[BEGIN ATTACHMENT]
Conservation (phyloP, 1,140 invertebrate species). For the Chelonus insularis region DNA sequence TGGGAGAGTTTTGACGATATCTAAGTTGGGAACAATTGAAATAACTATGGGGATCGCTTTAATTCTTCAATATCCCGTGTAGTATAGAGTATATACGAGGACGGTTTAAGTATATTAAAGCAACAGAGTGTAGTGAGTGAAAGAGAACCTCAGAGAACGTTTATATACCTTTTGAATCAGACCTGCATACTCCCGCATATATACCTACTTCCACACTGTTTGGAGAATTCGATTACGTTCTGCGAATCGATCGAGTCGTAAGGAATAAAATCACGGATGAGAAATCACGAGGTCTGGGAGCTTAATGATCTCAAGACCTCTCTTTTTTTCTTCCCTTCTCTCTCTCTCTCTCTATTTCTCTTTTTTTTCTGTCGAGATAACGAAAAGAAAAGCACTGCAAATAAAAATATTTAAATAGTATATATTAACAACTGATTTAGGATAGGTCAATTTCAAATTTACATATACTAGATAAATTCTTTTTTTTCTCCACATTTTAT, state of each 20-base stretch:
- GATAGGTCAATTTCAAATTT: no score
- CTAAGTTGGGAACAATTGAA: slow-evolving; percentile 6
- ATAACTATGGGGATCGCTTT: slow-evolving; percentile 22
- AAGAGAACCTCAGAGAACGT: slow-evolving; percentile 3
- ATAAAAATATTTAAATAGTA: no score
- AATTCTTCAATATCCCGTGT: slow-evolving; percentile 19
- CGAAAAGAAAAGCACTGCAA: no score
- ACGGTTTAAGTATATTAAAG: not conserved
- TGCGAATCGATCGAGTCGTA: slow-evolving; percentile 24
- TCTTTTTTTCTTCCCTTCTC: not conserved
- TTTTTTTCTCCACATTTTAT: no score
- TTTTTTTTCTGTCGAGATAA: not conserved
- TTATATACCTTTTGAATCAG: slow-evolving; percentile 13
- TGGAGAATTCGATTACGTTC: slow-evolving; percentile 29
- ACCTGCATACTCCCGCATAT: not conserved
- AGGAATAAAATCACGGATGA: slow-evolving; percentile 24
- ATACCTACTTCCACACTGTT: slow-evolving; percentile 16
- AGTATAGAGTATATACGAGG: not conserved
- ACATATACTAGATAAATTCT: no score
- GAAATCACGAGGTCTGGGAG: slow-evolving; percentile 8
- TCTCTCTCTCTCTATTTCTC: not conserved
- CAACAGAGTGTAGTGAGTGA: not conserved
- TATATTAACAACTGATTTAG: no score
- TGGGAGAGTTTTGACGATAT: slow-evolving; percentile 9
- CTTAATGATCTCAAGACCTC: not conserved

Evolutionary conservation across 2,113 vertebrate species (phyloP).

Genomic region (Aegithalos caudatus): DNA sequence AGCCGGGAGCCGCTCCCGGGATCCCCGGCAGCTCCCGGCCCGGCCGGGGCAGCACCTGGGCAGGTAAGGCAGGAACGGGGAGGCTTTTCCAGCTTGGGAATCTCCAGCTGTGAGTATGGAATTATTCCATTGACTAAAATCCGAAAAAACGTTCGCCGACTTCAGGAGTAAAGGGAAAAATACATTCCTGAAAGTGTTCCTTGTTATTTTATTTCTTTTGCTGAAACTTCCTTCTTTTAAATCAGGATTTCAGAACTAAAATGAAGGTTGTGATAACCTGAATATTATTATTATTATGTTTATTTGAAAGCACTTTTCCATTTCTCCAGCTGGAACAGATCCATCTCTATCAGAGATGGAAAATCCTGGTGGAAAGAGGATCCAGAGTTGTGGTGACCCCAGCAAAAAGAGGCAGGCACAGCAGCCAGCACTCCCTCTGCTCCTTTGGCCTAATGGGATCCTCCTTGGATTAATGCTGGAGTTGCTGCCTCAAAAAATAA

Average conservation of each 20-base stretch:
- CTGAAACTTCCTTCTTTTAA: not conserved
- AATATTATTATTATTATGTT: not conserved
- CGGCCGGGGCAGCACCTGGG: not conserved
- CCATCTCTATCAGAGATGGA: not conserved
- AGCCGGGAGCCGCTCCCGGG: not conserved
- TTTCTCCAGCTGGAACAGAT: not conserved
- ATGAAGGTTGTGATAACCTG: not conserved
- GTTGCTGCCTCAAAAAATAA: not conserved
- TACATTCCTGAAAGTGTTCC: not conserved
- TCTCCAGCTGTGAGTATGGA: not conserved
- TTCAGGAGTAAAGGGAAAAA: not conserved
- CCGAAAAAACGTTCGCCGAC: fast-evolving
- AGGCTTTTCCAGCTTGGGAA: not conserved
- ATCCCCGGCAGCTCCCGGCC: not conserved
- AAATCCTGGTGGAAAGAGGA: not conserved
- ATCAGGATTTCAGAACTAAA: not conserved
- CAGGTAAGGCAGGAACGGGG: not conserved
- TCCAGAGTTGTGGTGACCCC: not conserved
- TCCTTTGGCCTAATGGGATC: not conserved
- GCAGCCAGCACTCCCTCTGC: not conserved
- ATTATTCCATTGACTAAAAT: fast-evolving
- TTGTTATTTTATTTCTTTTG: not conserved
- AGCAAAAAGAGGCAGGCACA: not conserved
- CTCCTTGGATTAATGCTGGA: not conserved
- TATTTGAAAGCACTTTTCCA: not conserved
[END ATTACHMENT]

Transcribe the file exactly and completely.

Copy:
Conservation (phyloP, 1,140 invertebrate species). For the Chelonus insularis region DNA sequence TGGGAGAGTTTTGACGATATCTAAGTTGGGAACAATTGAAATAACTATGGGGATCGCTTTAATTCTTCAATATCCCGTGTAGTATAGAGTATATACGAGGACGGTTTAAGTATATTAAAGCAACAGAGTGTAGTGAGTGAAAGAGAACCTCAGAGAACGTTTATATACCTTTTGAATCAGACCTGCATACTCCCGCATATATACCTACTTCCACACTGTTTGGAGAATTCGATTACGTTCTGCGAATCGATCGAGTCGTAAGGAATAAAATCACGGATGAGAAATCACGAGGTCTGGGAGCTTAATGATCTCAAGACCTCTCTTTTTTTCTTCCCTTCTCTCTCTCTCTCTCTATTTCTCTTTTTTTTCTGTCGAGATAACGAAAAGAAAAGCACTGCAAATAAAAATATTTAAATAGTATATATTAACAACTGATTTAGGATAGGTCAATTTCAAATTTACATATACTAGATAAATTCTTTTTTTTCTCCACATTTTAT, state of each 20-base stretch:
- GATAGGTCAATTTCAAATTT: no score
- CTAAGTTGGGAACAATTGAA: slow-evolving; percentile 6
- ATAACTATGGGGATCGCTTT: slow-evolving; percentile 22
- AAGAGAACCTCAGAGAACGT: slow-evolving; percentile 3
- ATAAAAATATTTAAATAGTA: no score
- AATTCTTCAATATCCCGTGT: slow-evolving; percentile 19
- CGAAAAGAAAAGCACTGCAA: no score
- ACGGTTTAAGTATATTAAAG: not conserved
- TGCGAATCGATCGAGTCGTA: slow-evolving; percentile 24
- TCTTTTTTTCTTCCCTTCTC: not conserved
- TTTTTTTCTCCACATTTTAT: no score
- TTTTTTTTCTGTCGAGATAA: not conserved
- TTATATACCTTTTGAATCAG: slow-evolving; percentile 13
- TGGAGAATTCGATTACGTTC: slow-evolving; percentile 29
- ACCTGCATACTCCCGCATAT: not conserved
- AGGAATAAAATCACGGATGA: slow-evolving; percentile 24
- ATACCTACTTCCACACTGTT: slow-evolving; percentile 16
- AGTATAGAGTATATACGAGG: not conserved
- ACATATACTAGATAAATTCT: no score
- GAAATCACGAGGTCTGGGAG: slow-evolving; percentile 8
- TCTCTCTCTCTCTATTTCTC: not conserved
- CAACAGAGTGTAGTGAGTGA: not conserved
- TATATTAACAACTGATTTAG: no score
- TGGGAGAGTTTTGACGATAT: slow-evolving; percentile 9
- CTTAATGATCTCAAGACCTC: not conserved

Evolutionary conservation across 2,113 vertebrate species (phyloP).

Genomic region (Aegithalos caudatus): DNA sequence AGCCGGGAGCCGCTCCCGGGATCCCCGGCAGCTCCCGGCCCGGCCGGGGCAGCACCTGGGCAGGTAAGGCAGGAACGGGGAGGCTTTTCCAGCTTGGGAATCTCCAGCTGTGAGTATGGAATTATTCCATTGACTAAAATCCGAAAAAACGTTCGCCGACTTCAGGAGTAAAGGGAAAAATACATTCCTGAAAGTGTTCCTTGTTATTTTATTTCTTTTGCTGAAACTTCCTTCTTTTAAATCAGGATTTCAGAACTAAAATGAAGGTTGTGATAACCTGAATATTATTATTATTATGTTTATTTGAAAGCACTTTTCCATTTCTCCAGCTGGAACAGATCCATCTCTATCAGAGATGGAAAATCCTGGTGGAAAGAGGATCCAGAGTTGTGGTGACCCCAGCAAAAAGAGGCAGGCACAGCAGCCAGCACTCCCTCTGCTCCTTTGGCCTAATGGGATCCTCCTTGGATTAATGCTGGAGTTGCTGCCTCAAAAAATAA

Average conservation of each 20-base stretch:
- CTGAAACTTCCTTCTTTTAA: not conserved
- AATATTATTATTATTATGTT: not conserved
- CGGCCGGGGCAGCACCTGGG: not conserved
- CCATCTCTATCAGAGATGGA: not conserved
- AGCCGGGAGCCGCTCCCGGG: not conserved
- TTTCTCCAGCTGGAACAGAT: not conserved
- ATGAAGGTTGTGATAACCTG: not conserved
- GTTGCTGCCTCAAAAAATAA: not conserved
- TACATTCCTGAAAGTGTTCC: not conserved
- TCTCCAGCTGTGAGTATGGA: not conserved
- TTCAGGAGTAAAGGGAAAAA: not conserved
- CCGAAAAAACGTTCGCCGAC: fast-evolving
- AGGCTTTTCCAGCTTGGGAA: not conserved
- ATCCCCGGCAGCTCCCGGCC: not conserved
- AAATCCTGGTGGAAAGAGGA: not conserved
- ATCAGGATTTCAGAACTAAA: not conserved
- CAGGTAAGGCAGGAACGGGG: not conserved
- TCCAGAGTTGTGGTGACCCC: not conserved
- TCCTTTGGCCTAATGGGATC: not conserved
- GCAGCCAGCACTCCCTCTGC: not conserved
- ATTATTCCATTGACTAAAAT: fast-evolving
- TTGTTATTTTATTTCTTTTG: not conserved
- AGCAAAAAGAGGCAGGCACA: not conserved
- CTCCTTGGATTAATGCTGGA: not conserved
- TATTTGAAAGCACTTTTCCA: not conserved